How did you become the QC Marathon’s race director?

Race Director Joe Marino is a fixture at the finish line of the Quad Cities Marathon run every fall.

I became the Race Director in 1996, 2 years before the first QC Marathon (in 1998). In other words it took 2 years of planning and coordinating. I felt this area deserved to have its own marathon. Prior to that we would travel to Chicago, Twin Cities, Indianapolis, St Louis, for the nearest marathons. We’ve seen considerable growth over the years and today have about 11 local QC charities benefiting from the QCM proceeds.

What’s your peak QC Marathon experience?

It’s being at the finish line and receiving (welcoming) every finisher with a ‘high-five’. For some, finishing the marathon, perhaps their first and/or only marathon of their life is an emotional and monumental moment in their lives. For others running the 5K could perhaps be the marathon of their life, to congratulate them at the finish line is climactic.

Any close calls or stressful moments in your years as a race director?

YES, those darn trains, the inevitable road construction, the dreaded call on race morning that a runner has ‘gone down’! Is it a death, a heart attack, a simple fall? I take every race participant’s health and safety very personal on race day on your race course. It’s a stress and pressure that most people never experience.

What’s the biggest challenge of organizing the Marathon?

I’d say the biggest challenge is three-fold:

1) Seeking and soliciting sponsors; I hate to ask for money. But it’s a necessary evil, you can’t do it without sponsors.

2) Marketing the event; the word ‘marathon’ scares people away. We have to make the public aware of the fact that we’re ‘more than a marathon!’, that there’s other distances and elements to the race day, like the 5-person relay, the 5K, the half marathon, the 1-mile walk, and lastly, the kids’ races.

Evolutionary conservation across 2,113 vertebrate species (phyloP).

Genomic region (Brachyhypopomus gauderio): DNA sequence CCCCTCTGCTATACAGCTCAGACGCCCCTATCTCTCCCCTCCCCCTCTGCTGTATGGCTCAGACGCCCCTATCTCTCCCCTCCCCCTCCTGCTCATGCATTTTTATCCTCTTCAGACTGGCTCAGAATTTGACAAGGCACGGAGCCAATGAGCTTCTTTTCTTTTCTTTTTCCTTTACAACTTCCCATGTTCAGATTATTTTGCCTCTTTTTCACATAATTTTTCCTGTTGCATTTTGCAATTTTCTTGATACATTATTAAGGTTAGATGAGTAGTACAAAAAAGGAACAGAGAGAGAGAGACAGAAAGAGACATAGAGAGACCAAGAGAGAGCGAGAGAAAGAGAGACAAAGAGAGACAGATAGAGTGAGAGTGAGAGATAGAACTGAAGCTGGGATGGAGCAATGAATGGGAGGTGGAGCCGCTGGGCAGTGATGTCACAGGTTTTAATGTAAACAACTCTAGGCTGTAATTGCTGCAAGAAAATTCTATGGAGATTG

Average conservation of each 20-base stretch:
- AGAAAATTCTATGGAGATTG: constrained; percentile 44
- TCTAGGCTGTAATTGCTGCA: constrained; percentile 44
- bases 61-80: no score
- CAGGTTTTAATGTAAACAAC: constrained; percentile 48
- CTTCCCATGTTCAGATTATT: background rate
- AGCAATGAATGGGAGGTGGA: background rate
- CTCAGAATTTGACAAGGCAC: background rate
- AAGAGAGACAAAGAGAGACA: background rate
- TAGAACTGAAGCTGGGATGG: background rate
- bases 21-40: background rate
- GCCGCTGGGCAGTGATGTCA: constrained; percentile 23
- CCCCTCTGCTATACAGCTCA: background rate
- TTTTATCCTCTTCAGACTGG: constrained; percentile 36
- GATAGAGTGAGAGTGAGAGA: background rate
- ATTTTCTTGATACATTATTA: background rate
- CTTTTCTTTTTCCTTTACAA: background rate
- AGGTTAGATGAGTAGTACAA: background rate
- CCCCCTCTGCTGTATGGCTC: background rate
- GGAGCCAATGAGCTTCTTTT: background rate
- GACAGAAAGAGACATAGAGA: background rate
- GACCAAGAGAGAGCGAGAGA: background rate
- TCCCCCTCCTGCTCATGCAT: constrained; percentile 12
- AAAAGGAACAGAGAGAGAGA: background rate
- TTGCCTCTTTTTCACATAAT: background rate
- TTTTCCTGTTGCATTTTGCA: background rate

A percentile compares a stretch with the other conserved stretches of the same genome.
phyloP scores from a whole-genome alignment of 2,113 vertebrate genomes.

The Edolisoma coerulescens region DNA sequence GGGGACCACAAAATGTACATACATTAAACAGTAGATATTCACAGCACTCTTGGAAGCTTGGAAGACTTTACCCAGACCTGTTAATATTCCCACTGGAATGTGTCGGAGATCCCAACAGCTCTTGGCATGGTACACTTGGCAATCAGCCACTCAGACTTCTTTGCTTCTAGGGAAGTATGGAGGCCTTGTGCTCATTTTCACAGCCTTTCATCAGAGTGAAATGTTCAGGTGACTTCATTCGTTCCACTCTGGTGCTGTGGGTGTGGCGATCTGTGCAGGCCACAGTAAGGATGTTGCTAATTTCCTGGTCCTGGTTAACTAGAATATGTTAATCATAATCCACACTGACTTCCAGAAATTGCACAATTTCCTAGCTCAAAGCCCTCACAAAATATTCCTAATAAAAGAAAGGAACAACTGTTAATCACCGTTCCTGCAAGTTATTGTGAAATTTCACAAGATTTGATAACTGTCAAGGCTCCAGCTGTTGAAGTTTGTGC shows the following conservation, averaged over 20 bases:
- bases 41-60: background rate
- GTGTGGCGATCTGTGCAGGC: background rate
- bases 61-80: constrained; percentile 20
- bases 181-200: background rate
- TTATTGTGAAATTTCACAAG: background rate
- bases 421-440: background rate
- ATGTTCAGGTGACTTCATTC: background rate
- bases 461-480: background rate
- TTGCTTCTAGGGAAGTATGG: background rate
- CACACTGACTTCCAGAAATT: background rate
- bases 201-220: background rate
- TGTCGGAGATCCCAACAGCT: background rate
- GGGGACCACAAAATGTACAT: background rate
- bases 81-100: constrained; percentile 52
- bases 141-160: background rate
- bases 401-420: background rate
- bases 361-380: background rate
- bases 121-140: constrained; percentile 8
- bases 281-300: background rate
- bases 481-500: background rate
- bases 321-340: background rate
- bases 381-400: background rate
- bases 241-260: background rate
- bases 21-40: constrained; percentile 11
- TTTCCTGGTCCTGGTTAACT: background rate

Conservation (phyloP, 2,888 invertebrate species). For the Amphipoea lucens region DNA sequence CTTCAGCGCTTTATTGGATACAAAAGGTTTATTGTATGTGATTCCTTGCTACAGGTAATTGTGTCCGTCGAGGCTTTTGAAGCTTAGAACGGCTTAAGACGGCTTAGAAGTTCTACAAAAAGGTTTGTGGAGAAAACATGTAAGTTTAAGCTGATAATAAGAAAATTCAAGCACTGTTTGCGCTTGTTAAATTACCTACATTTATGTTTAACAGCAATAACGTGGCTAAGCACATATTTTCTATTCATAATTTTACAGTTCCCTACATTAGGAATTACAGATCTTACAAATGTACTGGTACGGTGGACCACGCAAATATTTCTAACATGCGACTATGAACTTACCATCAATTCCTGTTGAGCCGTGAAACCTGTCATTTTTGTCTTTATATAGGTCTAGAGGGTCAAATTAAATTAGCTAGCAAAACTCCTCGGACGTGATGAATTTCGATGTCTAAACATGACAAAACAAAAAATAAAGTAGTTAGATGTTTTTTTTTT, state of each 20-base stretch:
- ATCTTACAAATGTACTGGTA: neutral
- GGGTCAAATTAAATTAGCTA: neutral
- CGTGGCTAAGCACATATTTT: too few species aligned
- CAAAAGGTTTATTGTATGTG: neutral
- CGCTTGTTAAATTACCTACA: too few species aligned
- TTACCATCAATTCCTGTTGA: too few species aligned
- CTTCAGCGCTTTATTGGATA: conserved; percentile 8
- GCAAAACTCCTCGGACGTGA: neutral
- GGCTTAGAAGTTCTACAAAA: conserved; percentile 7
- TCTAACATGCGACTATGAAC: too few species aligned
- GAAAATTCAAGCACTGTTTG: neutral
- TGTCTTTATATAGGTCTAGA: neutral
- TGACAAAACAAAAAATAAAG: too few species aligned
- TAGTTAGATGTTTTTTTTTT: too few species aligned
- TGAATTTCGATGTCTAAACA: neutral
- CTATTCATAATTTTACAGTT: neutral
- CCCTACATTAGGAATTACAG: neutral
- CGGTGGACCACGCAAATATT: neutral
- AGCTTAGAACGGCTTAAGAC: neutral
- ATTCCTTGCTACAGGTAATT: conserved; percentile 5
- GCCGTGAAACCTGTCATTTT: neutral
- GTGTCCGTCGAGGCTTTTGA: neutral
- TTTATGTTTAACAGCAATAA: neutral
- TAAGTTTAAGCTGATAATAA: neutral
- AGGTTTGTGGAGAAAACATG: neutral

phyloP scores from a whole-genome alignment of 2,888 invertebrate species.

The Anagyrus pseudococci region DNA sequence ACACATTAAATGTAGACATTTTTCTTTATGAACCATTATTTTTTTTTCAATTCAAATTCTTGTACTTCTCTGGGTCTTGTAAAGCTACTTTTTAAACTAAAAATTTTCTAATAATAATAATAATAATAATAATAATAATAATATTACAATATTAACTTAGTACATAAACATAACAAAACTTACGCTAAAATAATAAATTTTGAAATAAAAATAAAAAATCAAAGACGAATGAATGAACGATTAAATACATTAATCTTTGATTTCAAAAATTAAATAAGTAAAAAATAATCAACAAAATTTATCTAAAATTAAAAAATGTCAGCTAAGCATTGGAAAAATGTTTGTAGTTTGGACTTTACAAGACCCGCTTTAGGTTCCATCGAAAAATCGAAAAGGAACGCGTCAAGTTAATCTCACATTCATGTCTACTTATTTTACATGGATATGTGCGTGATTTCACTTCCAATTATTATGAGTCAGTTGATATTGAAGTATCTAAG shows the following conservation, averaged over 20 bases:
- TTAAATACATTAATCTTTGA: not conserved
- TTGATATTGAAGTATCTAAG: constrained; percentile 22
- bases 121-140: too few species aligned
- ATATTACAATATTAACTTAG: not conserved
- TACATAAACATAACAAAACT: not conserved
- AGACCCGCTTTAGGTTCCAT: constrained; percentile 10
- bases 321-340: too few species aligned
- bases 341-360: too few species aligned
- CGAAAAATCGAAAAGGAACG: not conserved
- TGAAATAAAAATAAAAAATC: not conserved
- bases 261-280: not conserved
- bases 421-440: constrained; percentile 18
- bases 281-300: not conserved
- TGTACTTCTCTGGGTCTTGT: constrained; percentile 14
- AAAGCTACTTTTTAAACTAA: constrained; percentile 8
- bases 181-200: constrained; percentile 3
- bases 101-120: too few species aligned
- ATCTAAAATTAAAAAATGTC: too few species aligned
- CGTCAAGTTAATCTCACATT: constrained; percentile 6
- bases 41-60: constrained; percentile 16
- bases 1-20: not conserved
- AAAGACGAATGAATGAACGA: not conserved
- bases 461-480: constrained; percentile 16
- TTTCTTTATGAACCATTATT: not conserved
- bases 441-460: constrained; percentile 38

3) A big undertaking is the fact that our event has to traverse multiple municipalities, thereby working with multiple police departments, a military installation, several bridges, coordination with the Iowa and Illinois DOTs, and railroad crossings.

Most marathons across the country have only one municipality and one police department to deal with; we have ten times more entities to coordinate with.

We understand you are also race director for the Firecracker, the Freedom, and Ganzo’s Cinco De Mayo Runs. How did you get started with these races?

The Genesis Firecracker Run was my first race to direct, when I met with John Perez, the founder and race director over 25 years ago to get some pointers on starting a new race. I wanted to raise some funds for local park equipment improvements and I walked out of his home 3 hours later with his race.

For Trinity’s Freedom Run, having all our children in the military in some capacity, I’ve developed a great appreciation for those who serve our country AND their families. I was made aware of some local military families who were struggling while their loved one is away and deployed so I thought we should have a race that helps those military families in need.

My latest role as race director occurred when the Puente family of Davenport, who owns Ganzo’s restaurant, approached me to race direct a 5K for them. I told them I would do it for one year and it’s been six years! The route starts and finishes on Marquette Street in Davenport, right in front of the restaurant. This race has grown from about 400 to 1300 runners. It’s held the first weekend in May and benefits programs addressing autism.

Talk about your own personal health struggles and how running has kept you strong.

I’ve had a life-changing experience with my minor stroke in 2013. It’s changed the way I think. I used to think that just because I was fit and in shape that I was healthy, not so! Being fit doesn’t necessarily mean you’re healthy — I’m living proof of that. A proper diet is just as important as physical fitness, and together they make a difference in one’s overall health. My doctors informed me that if I wasn’t in such reasonably good shape, my stroke could have had a much different outcome.

Why do think running has grown in popularity for all ages?

I believe the surge and popularity is due to the emphasis on health and fitness. Running is such an affordable sport, compared to many other sports and activities running is nominal in cost. It’s one of those activities that can be a ‘life changer’. As it has for me, it can easily become a ‘way of life’.

What gives you the most satisfaction as a race director?

I enjoy what I am doing and supporting the fitness community in every race. There is also a real feeling of accomplishment when you are doing it for a purpose or a cause. I am so proud and honored that all of the races I direct make a direct impact on the Quad Cities. TBK Bank’s Quad City Marathon benefits the prostate cancer initiative as well as a cause called, “Run with Us/Shoes for Kids,” to inspire kids to run. As I mentioned, Ganzos’ run benefits autism, and the Trinity Freedom run’s proceeds support local military families in need. All of this engages and challenges our entire Quad City area to make our community a better place for everyone.

 

Good luck on September 25th!!